: Psoriasis is a condition where the skin is covered with thickened flat areas called plaques. The plaques are covered with silvery scales. The plaques on the scalp are usually accompanied with plaques over the rest of the body, thus helping to diagnose the condition. Psoriasis of the scalp may also be accompanied by arthritis.

Lichen Planus: Lichen planus is another inflammatory disorder that affects the skin including the scalp. It results in scarring and loss of hair over the affected part. It is treated with steroids.

Hypothyroidism: Thyroid problem can cause itching scalp. The hormones secreted by the thyroid glands helps the body maintain moisture levels, among other things. When the hormone levels are low, one experiences dry itchy skin, dry hair and scalp and even dry mouth.

PSYCHOLOGICAL CAUSES

Stress and anxiety can result in repeated scratching of the head, with subsequent loss of hair.
Source:medindia

I'd like to add, another cause of itching that is overlooked is:
The use of expired natural oils and butters on the scalp or unhygienically processed and stored natural oils and butters. We mistakenly assume that all natural products are good irrespective of the source and condition. That is wrong. Microbes growing on the natural oils and butters degrade them and release waste products which may be toxic and irritate the skin. So if it's rancid, has an odd colour, stored unhygienically , please avoid.

Another thing to note is a seemingly good natural oil or butter if applied over generously on skin or scalp may cause itching due to growth of microbes. What is food for your skin and scalp is also food for the microbes which naturally reside on the skin most especially if it's dirty.

CONTROL AND TREATMENT

1. Using a good quality shampoo, conditioner and other hair care products: Poor quality shampoo containing drying sulphates, poor quality conditioners and hair care products containing drying alcohols and pore clogging silicones are the leading causes of dryness and contact dermatitis which causes itchy scalp. It's important thus to purchase good quality hair products. Also a dirt free scalp can be described as healthy scalp so the first step is to make sure that you wash your hair a minimum of once a week. In choosing shampoos, you may get the medicated shampoo with antibacterial elements or buy the hypo allergenic ones to avoid this problem from ever coming back. This was the solution to the relaxed sister's itch. She had to be more careful with relaxer application, greasing her scalp lightly to protect her scalp. She also had to change her shampoo, conditioner and moisturizer because her shampoo contained drying sulphates that was harsh, her conditioner and moisturizer contained mineral oil, petrolatum and other pore clogging chemicals which she used directly on her scalp. Shea butter was a bit heavy for her scalp but castor oil mixed with olive oil worked just fine.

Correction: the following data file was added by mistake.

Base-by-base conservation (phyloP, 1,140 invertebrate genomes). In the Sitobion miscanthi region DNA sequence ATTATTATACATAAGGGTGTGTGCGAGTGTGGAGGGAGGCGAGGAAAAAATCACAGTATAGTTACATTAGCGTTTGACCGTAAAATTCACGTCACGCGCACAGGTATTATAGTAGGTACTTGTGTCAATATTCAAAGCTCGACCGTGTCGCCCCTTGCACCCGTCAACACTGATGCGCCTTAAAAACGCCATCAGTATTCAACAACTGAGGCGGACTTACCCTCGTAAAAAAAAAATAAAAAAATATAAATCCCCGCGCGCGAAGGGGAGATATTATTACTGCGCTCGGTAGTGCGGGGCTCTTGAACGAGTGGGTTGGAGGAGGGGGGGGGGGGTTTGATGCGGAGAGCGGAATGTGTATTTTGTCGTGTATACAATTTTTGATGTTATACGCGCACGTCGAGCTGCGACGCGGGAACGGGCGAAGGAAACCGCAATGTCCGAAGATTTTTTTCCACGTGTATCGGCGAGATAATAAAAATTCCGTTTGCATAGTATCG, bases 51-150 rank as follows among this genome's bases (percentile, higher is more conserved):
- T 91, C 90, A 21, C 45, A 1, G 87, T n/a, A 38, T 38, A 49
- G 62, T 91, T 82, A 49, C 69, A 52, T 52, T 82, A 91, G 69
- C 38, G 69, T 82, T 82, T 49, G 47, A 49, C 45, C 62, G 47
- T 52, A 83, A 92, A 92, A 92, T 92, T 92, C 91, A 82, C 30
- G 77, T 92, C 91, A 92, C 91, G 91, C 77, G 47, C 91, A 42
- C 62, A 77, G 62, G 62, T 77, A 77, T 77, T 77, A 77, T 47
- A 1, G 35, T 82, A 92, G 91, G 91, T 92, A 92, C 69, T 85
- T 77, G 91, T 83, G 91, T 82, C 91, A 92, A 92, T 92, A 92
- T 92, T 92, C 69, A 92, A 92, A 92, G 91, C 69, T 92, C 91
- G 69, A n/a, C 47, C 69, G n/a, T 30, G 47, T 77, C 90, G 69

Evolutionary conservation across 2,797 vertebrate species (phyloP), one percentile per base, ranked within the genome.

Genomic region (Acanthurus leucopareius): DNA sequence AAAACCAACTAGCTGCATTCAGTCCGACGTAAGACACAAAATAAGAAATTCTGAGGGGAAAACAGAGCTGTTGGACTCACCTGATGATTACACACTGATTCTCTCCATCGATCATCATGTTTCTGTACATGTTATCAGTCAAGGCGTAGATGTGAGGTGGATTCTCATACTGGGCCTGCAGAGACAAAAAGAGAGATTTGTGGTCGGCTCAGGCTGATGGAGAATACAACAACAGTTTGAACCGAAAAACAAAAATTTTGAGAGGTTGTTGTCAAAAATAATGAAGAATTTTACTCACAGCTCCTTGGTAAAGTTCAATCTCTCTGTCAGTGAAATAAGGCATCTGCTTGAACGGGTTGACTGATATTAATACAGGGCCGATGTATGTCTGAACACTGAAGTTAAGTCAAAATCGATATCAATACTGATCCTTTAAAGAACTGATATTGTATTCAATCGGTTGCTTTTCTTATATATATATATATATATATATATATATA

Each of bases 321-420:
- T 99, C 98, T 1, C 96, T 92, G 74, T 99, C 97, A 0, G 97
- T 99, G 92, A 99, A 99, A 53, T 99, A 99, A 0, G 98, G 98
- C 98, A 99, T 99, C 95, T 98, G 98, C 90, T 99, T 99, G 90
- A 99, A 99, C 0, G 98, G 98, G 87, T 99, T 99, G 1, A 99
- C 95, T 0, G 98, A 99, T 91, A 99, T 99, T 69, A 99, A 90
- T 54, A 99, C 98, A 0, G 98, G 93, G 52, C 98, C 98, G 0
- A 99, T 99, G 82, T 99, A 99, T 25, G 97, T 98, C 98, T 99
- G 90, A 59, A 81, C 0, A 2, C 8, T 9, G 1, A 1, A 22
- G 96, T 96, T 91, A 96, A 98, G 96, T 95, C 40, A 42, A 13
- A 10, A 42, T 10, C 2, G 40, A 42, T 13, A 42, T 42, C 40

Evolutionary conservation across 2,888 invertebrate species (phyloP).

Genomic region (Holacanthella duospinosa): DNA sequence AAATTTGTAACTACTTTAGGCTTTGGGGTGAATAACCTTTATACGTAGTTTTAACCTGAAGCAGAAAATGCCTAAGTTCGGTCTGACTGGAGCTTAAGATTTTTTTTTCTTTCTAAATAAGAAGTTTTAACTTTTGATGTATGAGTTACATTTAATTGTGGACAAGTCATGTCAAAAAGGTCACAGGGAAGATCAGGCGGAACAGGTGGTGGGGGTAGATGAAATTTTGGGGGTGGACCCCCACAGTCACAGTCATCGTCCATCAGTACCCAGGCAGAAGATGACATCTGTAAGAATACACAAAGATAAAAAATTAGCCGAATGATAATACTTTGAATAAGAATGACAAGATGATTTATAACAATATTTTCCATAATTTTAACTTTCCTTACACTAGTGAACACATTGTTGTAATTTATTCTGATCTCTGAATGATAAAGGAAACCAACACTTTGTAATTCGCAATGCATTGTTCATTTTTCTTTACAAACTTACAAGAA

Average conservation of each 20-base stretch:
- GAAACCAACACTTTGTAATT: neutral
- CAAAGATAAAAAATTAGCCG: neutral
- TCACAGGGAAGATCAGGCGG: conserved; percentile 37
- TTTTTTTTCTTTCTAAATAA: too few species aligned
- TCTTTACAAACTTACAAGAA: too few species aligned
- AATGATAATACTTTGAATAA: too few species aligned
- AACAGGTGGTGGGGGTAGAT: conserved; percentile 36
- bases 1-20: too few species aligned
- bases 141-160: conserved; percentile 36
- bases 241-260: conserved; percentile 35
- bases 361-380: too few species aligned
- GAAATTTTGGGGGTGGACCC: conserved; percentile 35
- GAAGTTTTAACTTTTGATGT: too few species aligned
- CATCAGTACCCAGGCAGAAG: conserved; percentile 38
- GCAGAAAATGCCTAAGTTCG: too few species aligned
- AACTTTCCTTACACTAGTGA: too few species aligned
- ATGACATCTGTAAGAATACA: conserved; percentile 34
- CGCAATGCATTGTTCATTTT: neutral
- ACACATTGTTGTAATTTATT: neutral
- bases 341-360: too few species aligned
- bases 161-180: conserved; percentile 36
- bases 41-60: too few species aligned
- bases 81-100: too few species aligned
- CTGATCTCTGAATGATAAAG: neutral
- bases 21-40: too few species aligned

2. You can use both topical and oral antibiotics and antifungal agents as recommended by your doctor. 'Social doctoring' is not the best. What worked for your friend may not work for you and you may develop drug resistance which may make the itching even harder to cure.

3.Drink water. Water keeps your skin fresh and well hydrated. In turn it will also keep your scalp and hair fresh and hydrated. To keep your body moistened, drink at least 8 cups of water everyday and cut down on caffeinated drinks.

4. Spritzing - Make a simple hair spritz. This spritz can be as simple as water and tea tree oil/eucalyptus /rose oil  or your can use a store bought spray leave-in conditioner. Just spritz your scalp throughout the week, when your scalp looks dry or gets itchy.

5. Avoid use of heavy oils on scalp.  Make sure, whatever you use doesn’t have heavy oils such as petrolatum, silicones, mineral oils and even natural oils that could cause build up, you want it to be a light spray that your scalp can absorb. This is a better alternative to greasing the scalp.You don't need super fancy hair oils (though they are nice) to treat your scalp.
Olive oil is extremely moisturizing and gentle, as are amla and coconut. Make sure they are not rancid and are stored hygienically.

6. Improve nutrition:Dry scalp may be caused by nutritional deficiencies, such as not getting enough vitamins B6 and B12 in your diet. Boost your intake through fruits, vegetables, and whole-grain breads and cereals and, if necessary, through supplements such as flaxseed oil, zinc, and selenium.

7. Make sure you wash your wigs, hair nets, scarfs, bonnets, pillows, spreads, towels, combs as often as possible. This is very often overlooked and was one thing my naturalista missed. She often wore a wig and she felt washing it often would damage the wig. I advised her to wash with shampoo, air dry in the sun with the inside facing out and to always wear a wig cap before putting on the wig. This was in addition to the topical antifungal ointment she was using and it cleared up. I advised her to be light handed with shea butter application to avoid feeding microbes as well as her scalp. Thankfully, her hair is grown now!

8. Avoid fixing weaves and extensions for a long period of time. The warm humid, dirty, oily environment is the perfect breeding ground for bacteria, fungi, lice and mites.

9. Take a chill pill!

I hope these  tips works for you too and if you've suffered from dry scalp and have tried a method that worked please do share!

Now I sign off to take my medications.

Till I spill again,
Live Beautifully. Naturally.
HadassaH.